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JDR Vol.7 No.6 pp. 739-740
(2012)
doi: 10.20965/jdr.2012.p0739

Editorial:

Special Issue on Infectious Disease Control of Natural Disasters

Sumio Shinoda

Published:
December 1, 2012

Large natural disasters such as earthquakes, tsunamis and typhoons often produce many refugees, forcing them to live inconvenient and unsanitary lives in temporary places of refuge. Even if they can remain in their homes, hygienic conditions may be worsened by interrupted electricity, water, fuel and other lifelines.

Winter disasters bring more concerns, such as influenza and cold weather, while those in summer raise problems of diarrhea-related disease.

Two of Japan’s largest recent earthquakes, the 1995 Great Hanshin-Awaji Earthquake and the 2011 Great East Japan Earthquake, did not cause large infectious disease outbreaks thanks to proper countermeasures. Even so, such outbreaks frequently occur worldwide.

One recent example is the 2010 cholera outbreak following an earthquake in Haiti. In an added complication, it is thought that the outbreak was from a foreign source – an Asian epidemic strain of cholera.

Many refugees have resulted from ethnic and tribal conflicts in Africa. In a visit to Kenya as a short-term expert for the Japan International Cooperation Agency (JICA), I observed a cholera outbreak in a Somali refugee camp. Health facilities at the camp were extremely bad, with the occurrence of drought adding to the suffering in these regions.

Many developing countries in tropical and subtropical regions have problems of insufficient food supplies due to recent population growth. Disasters breaking out in these areas leave an unwelcome legacy of undernourishment and malnutrition, especially among young children. In this situation, the number of fatalities due to diarrhea is very high. Such fatalities are fewer in developed countries, but diarrhea in children under 5 years of age in developing countries remains a serious problem. World Health Organization (WHO) statistics published this year show that the global number of deaths in 2010 of children under 5 was some 76 million, 10% of which suffered from diarrhea-related disease. Malaria, pneumonia, premature birth, birth asphyxia and neonatal sepsis are additional causes of these deaths.

This special issue details the countermeasures taken against infectious diseases in recent large disasters.

As stated above, no serious outbreaks of infection were observed in the Great East Japan Earthquake, but damage to a local atomic power plant was extensive, as reported by the mass media. In addition to refugees from the earthquake and tsunami, many residents near the atomic power plant were forced to move out of their homes and towns because of the possible release of radiation, even though their homes had not been destroyed or even damaged.

The lack of serious infectious disease outbreaks were more than made up for, however, by many problems with infectious disease. The subject of infectious disease risk and public health recovery is described by Dr. Hitoshi Oshitani of Tohoku University. Another article covers communicable diseases following the Great Earthquake described by Dr. Kentaro Iwata of Kobe University.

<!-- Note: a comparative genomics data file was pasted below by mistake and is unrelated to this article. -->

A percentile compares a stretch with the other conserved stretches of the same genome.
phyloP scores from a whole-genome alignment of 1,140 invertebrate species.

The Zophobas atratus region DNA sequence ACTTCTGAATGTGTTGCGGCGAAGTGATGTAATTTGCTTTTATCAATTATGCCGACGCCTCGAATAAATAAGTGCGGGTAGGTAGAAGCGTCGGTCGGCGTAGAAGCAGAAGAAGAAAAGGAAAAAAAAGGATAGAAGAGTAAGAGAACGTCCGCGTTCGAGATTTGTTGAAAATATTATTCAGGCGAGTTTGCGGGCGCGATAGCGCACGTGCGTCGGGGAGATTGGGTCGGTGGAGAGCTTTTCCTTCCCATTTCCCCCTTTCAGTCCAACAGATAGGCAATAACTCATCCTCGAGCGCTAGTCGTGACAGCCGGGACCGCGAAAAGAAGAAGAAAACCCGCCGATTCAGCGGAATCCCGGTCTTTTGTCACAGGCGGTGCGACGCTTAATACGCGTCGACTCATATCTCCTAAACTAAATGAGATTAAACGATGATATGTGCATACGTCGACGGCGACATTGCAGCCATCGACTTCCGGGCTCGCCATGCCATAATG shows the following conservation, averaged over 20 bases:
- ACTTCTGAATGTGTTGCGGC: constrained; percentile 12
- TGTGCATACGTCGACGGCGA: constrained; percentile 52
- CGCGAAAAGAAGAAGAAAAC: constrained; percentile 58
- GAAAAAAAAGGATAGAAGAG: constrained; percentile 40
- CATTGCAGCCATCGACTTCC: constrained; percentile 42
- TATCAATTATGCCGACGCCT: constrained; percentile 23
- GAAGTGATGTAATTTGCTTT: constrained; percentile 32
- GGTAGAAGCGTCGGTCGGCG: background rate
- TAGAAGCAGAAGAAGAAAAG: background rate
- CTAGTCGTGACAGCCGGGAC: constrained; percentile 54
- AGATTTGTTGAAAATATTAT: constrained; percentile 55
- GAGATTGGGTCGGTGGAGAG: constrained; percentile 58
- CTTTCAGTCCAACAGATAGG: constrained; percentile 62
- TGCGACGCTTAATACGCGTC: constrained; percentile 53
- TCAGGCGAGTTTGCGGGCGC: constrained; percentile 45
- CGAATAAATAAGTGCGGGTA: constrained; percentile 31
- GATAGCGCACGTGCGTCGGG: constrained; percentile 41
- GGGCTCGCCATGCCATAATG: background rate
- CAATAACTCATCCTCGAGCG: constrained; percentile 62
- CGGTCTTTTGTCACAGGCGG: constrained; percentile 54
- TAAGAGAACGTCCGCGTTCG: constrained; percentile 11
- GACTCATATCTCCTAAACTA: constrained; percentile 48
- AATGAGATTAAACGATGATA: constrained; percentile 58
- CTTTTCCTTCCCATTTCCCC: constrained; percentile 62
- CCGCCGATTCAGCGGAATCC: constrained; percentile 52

The Great Earthquake and resulting tsunami in Sumatra, Indonesia, in December 2005 left more than 2,300,000 victims. Because this happened in a tropical region, public health control, especially food sanitation, was the worst problem. Dr. Nasronudin of Airlangga University in Indonesia communicates his experiences in this situation.

The 2011 Haiti earthquake also involved a tropical region. As a Central American country, Haiti has had no experience with cholera in nearly a century and faces a cholera outbreak after the earthquake. Dr. G. B. Nair a cholera specialist at the Translational Health Science and Technology Institute of India, investigated the situation in Haiti and found that the causative strain was an Asian epidemic cholera. We therefore asked Dr. Nair to write about the Haiti cholera epidemic.

Global microbial culture collection facilities have many microbial stocks that, if somehow released by a disaster, would cause at least two serious problems – one of environmental pollution by pathogenic organisms triggering infectious disease and another of the loss of valuable microbial resources. This makes it vital to maintain safe, secure culture collections against disasters. Dr. Takayuki Ezaki, Gifu University, describes this subject.

Finally, we thank the authors for their contributions and the reviewers for their invaluable comments.

Cite this article as:
Sumio Shinoda, “Special Issue on Infectious Disease Control of Natural Disasters,” J. Disaster Res., Vol.7, No.6, pp. 739-740, 2012.
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